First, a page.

Big Sky School District's affordable housing ribbon cutting

Habitat for Humanity of Gallatin Valley staff, volunteers and supporters gather for the ribbon cutting of Big Sky School District’s first staff affordable housing unit on Oct. 30.

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The first teachers to live in the Big Sky School District’s affordable housing units moved in this month.

The affordable housing project, a joint venture between Habitat for Humanity of Gallatin Valley and the school district, will provide affordable housing for staff in its three schools.

“It’s a big community project,” said David Magistrelli, executive director of Habitat for Humanity of Gallatin Valley. “We might be a catalyst or a facilitator, but we’re only able to do this because the community recognized the need of housing for the teachers to help strengthen the educational process.”

The affordable housing consists of two triplexes with six units, and can house up to 12 individuals, Magistrelli said. The first apartment in one of the triplexes was completed at the end of October, and two teachers moved in on Nov. 1.

The Big Sky Resort Tax Board gave $400,000 to help fund the construction of the housing units. In 2019, voters also approved a $600,000 mill levy to help fund the triplexes, located near Lone Peak High School.

“Housing is one of the biggest challenges in this community for most any worker, and it’s really important for the district and trustees to make the community more livable for teachers,” said Dustin Shipman, superintendent of Big Sky School District.

Each apartment, at just over 1,000 square feet, is a two-bedroom unit with a garage, Shipman said.

The school district, which acts as housing landlord, put out applications among its staff earlier this year. Shipman said rent was a on a sliding scale, depending on the situation of the teacher.

It two teachers live together in a unit, rent is $1,000 per month. If a teacher plans to move in with a non-school employee, like a partner or family member, rent is $1,500. If a teacher lives in the unit alone, rent is 27%-28% of their school district salary.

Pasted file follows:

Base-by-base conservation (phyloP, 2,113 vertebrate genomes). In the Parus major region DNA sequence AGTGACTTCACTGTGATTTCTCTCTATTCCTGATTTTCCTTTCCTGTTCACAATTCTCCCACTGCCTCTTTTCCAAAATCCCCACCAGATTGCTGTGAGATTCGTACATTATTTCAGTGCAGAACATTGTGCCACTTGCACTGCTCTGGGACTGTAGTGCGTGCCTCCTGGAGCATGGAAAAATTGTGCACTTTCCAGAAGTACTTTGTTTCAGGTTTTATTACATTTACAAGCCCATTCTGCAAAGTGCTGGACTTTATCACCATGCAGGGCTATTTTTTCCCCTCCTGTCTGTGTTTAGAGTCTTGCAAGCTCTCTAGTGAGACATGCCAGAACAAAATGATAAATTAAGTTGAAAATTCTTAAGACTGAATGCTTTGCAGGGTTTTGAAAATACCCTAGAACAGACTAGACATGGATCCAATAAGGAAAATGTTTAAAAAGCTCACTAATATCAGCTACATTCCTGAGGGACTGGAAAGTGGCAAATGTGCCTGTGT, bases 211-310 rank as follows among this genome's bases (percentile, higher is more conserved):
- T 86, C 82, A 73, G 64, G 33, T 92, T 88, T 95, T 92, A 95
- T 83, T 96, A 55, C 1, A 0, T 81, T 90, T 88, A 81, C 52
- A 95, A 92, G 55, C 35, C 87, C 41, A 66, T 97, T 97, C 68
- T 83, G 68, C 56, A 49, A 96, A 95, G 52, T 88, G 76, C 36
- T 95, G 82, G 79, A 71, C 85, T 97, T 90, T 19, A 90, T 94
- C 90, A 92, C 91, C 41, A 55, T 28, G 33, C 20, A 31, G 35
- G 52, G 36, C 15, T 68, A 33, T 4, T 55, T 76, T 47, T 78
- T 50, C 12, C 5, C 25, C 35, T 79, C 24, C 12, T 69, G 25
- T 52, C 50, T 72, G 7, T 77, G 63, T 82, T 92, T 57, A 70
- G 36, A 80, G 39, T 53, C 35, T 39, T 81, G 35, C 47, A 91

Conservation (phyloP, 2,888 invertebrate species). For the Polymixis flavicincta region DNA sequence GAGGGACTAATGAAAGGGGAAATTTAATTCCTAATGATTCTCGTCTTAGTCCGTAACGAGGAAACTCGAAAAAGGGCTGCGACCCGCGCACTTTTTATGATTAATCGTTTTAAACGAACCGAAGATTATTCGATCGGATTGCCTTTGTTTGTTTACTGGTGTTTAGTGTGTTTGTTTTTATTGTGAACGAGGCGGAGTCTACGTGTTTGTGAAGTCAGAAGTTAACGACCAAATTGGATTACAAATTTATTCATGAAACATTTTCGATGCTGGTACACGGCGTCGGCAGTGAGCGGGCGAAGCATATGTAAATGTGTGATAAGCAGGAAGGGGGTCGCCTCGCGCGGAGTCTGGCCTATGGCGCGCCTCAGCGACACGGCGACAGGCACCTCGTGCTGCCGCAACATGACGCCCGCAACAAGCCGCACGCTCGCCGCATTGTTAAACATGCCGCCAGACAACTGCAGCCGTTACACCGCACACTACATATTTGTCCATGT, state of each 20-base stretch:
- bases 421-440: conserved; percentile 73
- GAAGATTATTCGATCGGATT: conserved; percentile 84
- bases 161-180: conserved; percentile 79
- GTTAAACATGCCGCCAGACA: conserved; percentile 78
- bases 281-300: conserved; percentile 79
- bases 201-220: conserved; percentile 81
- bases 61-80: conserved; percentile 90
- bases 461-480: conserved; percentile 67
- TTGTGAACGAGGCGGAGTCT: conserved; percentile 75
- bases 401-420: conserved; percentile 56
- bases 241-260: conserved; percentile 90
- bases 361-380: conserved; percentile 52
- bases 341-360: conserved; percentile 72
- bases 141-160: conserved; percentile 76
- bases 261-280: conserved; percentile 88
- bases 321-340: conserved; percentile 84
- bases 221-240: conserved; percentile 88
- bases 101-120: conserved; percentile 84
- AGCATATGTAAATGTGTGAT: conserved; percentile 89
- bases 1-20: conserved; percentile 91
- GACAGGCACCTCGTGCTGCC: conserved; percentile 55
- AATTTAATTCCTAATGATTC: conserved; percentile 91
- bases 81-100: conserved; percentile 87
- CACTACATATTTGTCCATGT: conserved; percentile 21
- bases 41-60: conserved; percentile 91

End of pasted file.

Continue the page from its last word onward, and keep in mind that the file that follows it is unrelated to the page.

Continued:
The original plan was to have both of the triplexes completed by August, but the COVID-19 pandemic caused delays and limited the number of volunteers who were able to work on the units, Magistrelli said.

The groundbreaking on the two units took place in summer 2019, but planning between the nonprofit and school district began in 2017.

Magistrelli said the project benefited from a lot of local volunteers, including students, parents and teachers from the district.

The other two units in the first building are scheduled to be ready for occupancy by early December. Work on the second triplex will continue through the winter and is scheduled to be move-in ready by late spring of 2021.

Shipman said the district was excited to be able to make the town more livable for faculty and staff.

“Right now we’re in a housing crisis in Big Sky, with people paying a lot of money to rent one room in a condo and have roommates they don’t know,” he said.

Shipman said like other districts in the state, there’s a fair amount of staff turnover. The high cost of living in a rural, expensive area contributes to that.

“We’re thrilled that we were able to recognize a problem within our own organization and solve that with a community partner,” he said.

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Liz Weber can be reached at lweber@dailychronicle.com or 582-2633.

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